United States Postal Service employees make every effort they can to repair boxes that have opened or been damaged. This is one of the main reasons for insisting that a return address be on the package. Packages get damaged, and if the recipient's address should be missing or torn off, the package can be returned to the sender.
Actions Taken by Post Office Employees
If a box tears open during shipping, the postal worker who finds it will check the contents, close the box and tape it together. The worker may not be aware of any pieces or parts of the shipment that may have fallen out before the box was closed. If the worker is able to determine what is missing and it has been found, it is placed back in the box. Postal workers do all they can to keep the package en route to its destination. Notations may be added to the outside of the package indicating it was torn during shipment. A small package or letter may be placed in a clear envelope that contains the notation.
Claims for damaged or missing items in a box are usually presented by the mailer. It can be presented by the addressee but he must have the original retail receipt for the purchase of insurance. If the mailer paid for the insurance, then only the mailer can file the claim. An addressee who chose to pay for the insurance when the order was made, such as in an online purchase, is entitled to file the claim. Proof of loss may be required. These regulations apply to insured mail, COD, registered insured mail and insured express mail.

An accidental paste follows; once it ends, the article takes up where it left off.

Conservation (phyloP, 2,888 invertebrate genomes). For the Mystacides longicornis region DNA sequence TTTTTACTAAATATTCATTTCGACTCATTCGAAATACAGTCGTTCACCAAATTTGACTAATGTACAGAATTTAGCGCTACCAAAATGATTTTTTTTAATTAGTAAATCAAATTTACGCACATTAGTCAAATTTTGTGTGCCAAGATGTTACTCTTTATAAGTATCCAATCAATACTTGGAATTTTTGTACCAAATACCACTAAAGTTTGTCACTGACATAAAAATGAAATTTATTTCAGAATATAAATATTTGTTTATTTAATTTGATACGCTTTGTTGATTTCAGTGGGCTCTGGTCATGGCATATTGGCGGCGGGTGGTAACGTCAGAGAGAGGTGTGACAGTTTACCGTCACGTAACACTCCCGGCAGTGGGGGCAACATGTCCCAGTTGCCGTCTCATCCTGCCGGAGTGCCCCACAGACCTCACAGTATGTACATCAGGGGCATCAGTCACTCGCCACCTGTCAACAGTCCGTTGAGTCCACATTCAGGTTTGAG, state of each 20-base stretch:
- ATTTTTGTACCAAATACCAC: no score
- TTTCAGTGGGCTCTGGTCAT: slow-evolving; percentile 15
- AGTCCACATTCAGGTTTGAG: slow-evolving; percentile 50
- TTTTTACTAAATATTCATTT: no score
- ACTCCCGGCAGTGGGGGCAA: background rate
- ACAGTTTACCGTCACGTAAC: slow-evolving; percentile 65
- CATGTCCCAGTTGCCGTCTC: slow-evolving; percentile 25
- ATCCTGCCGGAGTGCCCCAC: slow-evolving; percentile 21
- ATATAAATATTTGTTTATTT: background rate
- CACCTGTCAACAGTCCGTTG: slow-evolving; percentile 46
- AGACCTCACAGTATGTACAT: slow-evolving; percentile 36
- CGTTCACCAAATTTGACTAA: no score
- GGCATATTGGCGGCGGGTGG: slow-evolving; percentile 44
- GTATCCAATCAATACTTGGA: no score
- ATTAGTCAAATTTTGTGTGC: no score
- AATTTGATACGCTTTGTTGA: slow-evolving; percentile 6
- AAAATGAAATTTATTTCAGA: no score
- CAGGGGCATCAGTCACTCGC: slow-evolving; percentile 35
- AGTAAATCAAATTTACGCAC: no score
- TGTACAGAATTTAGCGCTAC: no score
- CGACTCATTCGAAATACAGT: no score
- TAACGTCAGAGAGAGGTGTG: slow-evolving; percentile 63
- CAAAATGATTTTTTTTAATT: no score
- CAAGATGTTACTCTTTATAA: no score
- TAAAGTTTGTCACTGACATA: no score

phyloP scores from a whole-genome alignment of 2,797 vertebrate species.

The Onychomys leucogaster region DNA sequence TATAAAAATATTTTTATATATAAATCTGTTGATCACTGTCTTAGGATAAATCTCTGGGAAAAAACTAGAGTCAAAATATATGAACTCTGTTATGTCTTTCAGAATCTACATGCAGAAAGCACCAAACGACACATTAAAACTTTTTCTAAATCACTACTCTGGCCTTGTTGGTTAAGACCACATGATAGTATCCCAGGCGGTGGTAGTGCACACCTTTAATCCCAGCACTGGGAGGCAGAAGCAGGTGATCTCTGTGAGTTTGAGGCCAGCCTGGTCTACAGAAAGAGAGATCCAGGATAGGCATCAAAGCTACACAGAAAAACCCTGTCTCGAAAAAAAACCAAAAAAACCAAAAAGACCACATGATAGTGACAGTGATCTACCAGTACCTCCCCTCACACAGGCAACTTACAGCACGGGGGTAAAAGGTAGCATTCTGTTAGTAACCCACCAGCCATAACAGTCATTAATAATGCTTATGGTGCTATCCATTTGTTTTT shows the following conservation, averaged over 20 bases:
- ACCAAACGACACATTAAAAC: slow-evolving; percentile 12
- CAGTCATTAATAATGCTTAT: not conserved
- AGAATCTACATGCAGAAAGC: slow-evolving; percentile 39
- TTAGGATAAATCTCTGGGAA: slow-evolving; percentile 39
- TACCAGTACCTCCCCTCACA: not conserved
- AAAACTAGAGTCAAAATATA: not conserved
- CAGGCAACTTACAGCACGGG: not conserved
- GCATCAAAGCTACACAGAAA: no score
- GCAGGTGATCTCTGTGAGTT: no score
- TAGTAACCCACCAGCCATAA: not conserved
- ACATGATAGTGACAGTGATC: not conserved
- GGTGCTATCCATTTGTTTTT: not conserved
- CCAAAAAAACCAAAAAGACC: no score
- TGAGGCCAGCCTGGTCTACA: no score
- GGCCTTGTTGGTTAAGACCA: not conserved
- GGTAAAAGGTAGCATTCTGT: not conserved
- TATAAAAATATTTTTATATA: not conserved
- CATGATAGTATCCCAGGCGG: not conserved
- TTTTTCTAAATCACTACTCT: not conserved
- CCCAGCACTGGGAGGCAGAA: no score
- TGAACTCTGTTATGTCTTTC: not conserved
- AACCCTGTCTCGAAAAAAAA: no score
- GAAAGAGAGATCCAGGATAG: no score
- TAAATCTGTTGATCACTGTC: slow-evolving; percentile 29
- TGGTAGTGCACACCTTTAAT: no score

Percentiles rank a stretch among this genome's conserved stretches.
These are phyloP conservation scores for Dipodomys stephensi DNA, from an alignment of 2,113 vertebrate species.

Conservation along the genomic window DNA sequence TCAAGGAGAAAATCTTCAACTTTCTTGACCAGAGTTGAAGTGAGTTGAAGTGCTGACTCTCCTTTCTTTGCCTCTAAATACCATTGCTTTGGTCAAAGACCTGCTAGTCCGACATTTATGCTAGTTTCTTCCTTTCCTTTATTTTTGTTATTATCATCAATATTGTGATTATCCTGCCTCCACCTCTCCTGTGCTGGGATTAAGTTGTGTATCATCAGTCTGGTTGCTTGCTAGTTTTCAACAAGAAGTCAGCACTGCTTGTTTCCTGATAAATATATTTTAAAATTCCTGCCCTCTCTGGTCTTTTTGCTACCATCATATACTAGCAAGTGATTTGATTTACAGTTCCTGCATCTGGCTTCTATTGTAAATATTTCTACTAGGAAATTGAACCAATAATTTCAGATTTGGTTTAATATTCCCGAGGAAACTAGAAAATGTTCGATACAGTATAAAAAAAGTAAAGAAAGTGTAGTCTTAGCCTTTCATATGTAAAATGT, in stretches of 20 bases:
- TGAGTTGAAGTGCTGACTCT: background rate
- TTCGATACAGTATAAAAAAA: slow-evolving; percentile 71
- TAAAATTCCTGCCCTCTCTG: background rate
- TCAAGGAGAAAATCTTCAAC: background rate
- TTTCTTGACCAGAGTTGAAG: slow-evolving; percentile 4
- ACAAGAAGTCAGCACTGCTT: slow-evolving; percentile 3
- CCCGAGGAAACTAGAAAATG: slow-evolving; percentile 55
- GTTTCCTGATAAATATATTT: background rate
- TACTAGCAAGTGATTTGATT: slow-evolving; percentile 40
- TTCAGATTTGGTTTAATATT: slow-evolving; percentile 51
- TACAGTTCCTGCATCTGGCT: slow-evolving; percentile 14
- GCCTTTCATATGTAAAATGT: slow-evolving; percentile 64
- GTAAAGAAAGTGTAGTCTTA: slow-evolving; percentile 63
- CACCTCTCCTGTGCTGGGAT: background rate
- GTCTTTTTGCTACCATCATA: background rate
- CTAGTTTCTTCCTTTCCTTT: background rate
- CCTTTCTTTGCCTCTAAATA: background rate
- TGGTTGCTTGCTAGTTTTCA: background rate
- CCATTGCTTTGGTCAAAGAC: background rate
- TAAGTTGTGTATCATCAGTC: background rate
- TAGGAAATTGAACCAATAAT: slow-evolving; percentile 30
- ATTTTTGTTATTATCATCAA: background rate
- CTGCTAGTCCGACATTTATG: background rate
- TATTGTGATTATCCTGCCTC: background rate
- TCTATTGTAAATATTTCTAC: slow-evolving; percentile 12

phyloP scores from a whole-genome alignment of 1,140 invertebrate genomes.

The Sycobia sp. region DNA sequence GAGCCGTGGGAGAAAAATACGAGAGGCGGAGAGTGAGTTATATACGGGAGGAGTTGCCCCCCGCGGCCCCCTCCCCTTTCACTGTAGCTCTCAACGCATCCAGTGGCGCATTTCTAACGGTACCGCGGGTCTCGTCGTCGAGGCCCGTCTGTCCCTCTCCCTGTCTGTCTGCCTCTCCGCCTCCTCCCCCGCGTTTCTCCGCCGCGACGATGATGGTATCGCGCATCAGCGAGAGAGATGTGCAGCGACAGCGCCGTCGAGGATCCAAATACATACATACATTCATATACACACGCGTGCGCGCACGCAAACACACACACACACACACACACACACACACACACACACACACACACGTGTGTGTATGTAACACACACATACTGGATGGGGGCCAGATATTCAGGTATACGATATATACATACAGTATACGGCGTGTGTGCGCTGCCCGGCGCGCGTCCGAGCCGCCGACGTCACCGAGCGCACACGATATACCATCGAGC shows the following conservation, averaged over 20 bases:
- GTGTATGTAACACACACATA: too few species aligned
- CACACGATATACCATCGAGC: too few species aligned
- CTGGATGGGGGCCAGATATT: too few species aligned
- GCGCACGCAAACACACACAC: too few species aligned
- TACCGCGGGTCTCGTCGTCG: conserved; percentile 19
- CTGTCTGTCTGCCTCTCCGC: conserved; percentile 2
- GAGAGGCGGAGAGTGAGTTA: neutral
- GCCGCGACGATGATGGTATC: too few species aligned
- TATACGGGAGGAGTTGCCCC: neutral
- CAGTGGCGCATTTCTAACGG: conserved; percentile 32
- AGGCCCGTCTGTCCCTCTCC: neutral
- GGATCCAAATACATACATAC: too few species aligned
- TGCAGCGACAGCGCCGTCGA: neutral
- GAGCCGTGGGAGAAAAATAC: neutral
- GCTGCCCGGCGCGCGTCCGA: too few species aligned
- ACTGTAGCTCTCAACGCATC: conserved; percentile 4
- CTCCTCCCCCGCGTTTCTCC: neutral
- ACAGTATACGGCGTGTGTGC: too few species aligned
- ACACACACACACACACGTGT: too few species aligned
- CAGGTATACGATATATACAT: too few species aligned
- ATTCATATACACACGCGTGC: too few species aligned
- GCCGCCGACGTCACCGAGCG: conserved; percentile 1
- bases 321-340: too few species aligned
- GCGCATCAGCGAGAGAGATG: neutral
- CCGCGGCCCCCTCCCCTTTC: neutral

Limitations on Filing Claims
There are time limits for filing claims. For an insured package that is found to have been damaged or missing contents, the claim must be filed within 60 days of delivery. The limitation for express and express COD packages is 90 days. Registered and registered COD; insured mail and regular COD have limitations of 180 days. Packages sent to APO and FPO addresses have a one-year limitation for filing claims.
Post Office Recovery Department
The Postal Service has a recovery department that is usually referred to as the dead letter office. For a package or letter to end up there means that every effort was made to save and ship the package but the Postal Service was unable to do so. Package contents are investigated further. Many times, an invoice or order receipt will be found in the package that leads to the owner or shipper. Unclaimed and undeliverable merchandise, and package contents are then auctioned off to the public by the Postal Service.